The Carmel Valley numbers game.
Thursday, September 24, 2009
Before Measure G could get on the ballot, proponents for a new town needed to demonstrate – to the county and the regional governing body LAFCO – that a new town would be fiscally sound, and that the county, which will see revenues diverted from its coffers to the new town, could manage that change of revenue without imploding.
The county has received more tax revenues from Carmel Valley (property taxes, sales taxes, hotel taxes and various other fees) than is returned in services. In some years this has meant $2 million more goes to the county than to C.V.
The negotiating teams for the new town, the county and LAFCO devised a “revenue neutrality agreement” to ensure that the new town provides annual payments to the county to offset the county’s loss of revenue, payable over a 12-year period.
ACCORDING THE LAFCO, CARMEL VALLEY CAN BE FINANCIALLY FEASIBLE AS A TOWN, INCLUDING ITS “REVENUE NEUTRAL PAYMENTS” TO THE COUNTY. THE MITIGATION PAYMENTS BEGIN AFTER YEAR 2 AND OCCUR EACH YEAR UNTIL $15.9 MILLION IS PAID (COMPLETED BY APPROXIMATELY 2023).
The county would be paid an annual neutrality fee after a two-year grace period, beginning in the 2012 fiscal year, for 10 years. This fee would range from about $1.2 million per year to a high of $1.8 million in 2022, the last year the fee is due.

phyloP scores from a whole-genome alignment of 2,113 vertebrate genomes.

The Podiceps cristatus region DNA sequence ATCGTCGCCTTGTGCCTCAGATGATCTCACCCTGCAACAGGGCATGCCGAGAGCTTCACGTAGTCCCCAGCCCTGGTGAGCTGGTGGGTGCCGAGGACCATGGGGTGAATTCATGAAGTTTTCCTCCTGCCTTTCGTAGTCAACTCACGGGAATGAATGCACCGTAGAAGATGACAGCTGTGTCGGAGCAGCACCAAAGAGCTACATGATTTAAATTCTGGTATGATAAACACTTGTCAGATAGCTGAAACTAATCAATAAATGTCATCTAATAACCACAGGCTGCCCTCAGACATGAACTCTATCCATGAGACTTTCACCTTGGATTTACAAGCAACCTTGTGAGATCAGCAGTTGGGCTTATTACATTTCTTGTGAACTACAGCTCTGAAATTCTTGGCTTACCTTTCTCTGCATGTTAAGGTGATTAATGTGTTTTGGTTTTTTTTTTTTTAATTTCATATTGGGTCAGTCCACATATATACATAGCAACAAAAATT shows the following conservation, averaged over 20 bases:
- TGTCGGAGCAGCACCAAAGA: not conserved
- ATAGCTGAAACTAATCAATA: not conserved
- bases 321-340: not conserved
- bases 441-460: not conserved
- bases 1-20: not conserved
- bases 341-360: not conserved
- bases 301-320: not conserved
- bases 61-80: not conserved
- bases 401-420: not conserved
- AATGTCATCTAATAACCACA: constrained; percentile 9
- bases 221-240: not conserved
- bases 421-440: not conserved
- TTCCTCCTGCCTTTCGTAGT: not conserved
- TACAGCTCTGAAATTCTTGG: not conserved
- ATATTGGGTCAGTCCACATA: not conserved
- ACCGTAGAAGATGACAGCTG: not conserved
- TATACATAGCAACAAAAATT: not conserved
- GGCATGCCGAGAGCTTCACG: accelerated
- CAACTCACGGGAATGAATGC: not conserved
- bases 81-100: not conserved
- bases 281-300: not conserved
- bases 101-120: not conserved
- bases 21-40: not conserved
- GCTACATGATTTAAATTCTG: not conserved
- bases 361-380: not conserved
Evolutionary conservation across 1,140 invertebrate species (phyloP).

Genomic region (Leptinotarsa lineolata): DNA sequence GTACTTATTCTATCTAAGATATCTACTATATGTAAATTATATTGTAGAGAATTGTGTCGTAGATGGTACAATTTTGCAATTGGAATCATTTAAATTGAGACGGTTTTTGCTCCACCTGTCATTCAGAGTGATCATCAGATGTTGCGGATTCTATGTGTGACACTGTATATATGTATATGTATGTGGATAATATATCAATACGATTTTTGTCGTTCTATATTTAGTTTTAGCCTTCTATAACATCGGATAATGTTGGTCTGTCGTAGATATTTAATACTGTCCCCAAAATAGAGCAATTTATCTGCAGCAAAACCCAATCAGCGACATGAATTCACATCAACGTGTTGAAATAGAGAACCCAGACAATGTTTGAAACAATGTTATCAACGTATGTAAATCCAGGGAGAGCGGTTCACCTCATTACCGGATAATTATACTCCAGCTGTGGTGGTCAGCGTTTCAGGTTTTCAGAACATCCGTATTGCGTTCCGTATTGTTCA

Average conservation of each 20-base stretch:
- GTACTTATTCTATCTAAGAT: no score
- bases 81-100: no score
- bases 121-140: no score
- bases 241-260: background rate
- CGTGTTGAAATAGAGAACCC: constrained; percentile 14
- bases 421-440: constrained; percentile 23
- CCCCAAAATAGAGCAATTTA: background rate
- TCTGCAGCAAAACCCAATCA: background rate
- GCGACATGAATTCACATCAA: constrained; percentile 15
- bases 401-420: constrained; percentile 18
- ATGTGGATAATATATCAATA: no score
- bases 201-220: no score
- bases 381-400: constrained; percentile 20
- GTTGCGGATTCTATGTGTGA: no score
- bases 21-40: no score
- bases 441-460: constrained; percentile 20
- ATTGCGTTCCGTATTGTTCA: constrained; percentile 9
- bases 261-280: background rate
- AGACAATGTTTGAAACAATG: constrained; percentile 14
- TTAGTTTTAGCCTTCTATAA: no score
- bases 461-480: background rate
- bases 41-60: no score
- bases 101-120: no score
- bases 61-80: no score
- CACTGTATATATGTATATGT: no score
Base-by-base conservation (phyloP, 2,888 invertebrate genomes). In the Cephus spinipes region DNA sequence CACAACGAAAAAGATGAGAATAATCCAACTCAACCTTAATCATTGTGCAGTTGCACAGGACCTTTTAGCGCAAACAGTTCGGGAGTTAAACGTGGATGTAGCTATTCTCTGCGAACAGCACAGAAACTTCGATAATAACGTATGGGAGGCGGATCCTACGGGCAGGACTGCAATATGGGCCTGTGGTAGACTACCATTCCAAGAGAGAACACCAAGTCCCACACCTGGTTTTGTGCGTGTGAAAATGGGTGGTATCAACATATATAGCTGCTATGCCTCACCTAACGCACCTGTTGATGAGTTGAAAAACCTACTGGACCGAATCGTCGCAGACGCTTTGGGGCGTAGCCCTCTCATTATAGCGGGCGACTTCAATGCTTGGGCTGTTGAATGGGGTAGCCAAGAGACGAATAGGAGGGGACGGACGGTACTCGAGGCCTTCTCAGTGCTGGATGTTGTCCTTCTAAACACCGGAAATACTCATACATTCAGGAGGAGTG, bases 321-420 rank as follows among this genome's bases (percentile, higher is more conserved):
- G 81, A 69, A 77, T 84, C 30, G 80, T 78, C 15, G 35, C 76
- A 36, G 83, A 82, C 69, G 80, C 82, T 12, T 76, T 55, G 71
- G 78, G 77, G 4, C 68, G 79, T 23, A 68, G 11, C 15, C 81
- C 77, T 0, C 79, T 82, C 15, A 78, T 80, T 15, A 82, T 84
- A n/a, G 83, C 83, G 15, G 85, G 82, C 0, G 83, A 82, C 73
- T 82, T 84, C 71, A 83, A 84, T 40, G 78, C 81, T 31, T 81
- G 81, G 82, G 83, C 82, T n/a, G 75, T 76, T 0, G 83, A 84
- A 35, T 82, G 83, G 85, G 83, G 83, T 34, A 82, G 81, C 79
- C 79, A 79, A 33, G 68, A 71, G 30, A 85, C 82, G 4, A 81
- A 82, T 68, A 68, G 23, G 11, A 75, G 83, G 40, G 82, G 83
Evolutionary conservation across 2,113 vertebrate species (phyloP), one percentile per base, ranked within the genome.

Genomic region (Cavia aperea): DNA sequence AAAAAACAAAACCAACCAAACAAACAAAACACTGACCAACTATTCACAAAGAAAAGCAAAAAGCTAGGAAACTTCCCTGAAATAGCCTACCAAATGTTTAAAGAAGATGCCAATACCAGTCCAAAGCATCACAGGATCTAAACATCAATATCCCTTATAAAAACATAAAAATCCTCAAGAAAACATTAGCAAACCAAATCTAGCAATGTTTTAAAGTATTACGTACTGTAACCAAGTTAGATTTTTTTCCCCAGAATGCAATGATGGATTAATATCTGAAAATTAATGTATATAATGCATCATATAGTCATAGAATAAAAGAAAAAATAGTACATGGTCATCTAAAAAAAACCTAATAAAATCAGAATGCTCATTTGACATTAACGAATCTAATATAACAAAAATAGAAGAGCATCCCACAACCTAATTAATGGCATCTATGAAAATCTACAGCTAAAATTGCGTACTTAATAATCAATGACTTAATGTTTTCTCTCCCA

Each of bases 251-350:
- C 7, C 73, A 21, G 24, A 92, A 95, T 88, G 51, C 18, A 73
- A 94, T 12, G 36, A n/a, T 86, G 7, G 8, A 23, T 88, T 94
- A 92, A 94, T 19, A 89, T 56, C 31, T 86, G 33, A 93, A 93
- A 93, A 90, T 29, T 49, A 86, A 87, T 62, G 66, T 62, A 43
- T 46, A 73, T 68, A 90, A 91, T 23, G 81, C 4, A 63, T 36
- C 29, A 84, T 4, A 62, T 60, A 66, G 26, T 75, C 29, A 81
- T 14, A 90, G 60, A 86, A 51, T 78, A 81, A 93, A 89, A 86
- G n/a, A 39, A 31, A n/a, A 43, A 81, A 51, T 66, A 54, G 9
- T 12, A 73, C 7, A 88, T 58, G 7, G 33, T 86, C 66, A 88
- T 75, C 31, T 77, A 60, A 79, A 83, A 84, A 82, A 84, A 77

The budget of the town will be more than $10 million annually, with estimated expenses of around $9 million, including a contingency of over $800,000 a year, or 10 percent of expenses. Proponents claim this would offset any unexpected changes to the tax base from decreased property or sales taxes.
Pointing to the economic downturn, incorporation opponents questioned if the revenue neutrality agreement is still sound under the current economic conditions. For example, the recent sale of Carmel Valley Ranch for $18.5 million, valued at millions below what the previous owners paid (they spent $12 million on improvements alone in 2005), will decrease property taxes on the hotel by about $50,000 per year. And the recent announcement of the planned closure of Quail Lodge in November will further empty coffers if it goes through. However, the combined drop in hotel and sales taxes for the last fiscal year was about 5 percent, or just over $500,000.
Currently, the county spends roughly $500,000 to maintain the roads in Carmel Valley. According to incorporation advocate Larry Bacon, “While there is deferred maintenance on all county roads at present, the new town will have more funds available to spend on roads, if that is what the council chooses.” He terms it a very “conservative budget,” with some budget lines (e.g. town manager and clerk) higher than projected.
The town will have the option of joining the state’s retirement program (CalPERS), but may opt for a less expensive private retirement option, similar to what many businesses use.
While opponents argue that the new town would create a whole new layer of government, advocates say the new town would detach a piece of government from the county, and plop it closer to the service area.
As Glenn Robinson of the Carmel Valley Association points out, “Under the current system, Carmel Valley residents are represented by County Supervisor Dave Potter. The valley represents one-seventh of his district. So in reality, Carmel Valley is represented by one-seventh of one-fifth of the county board.”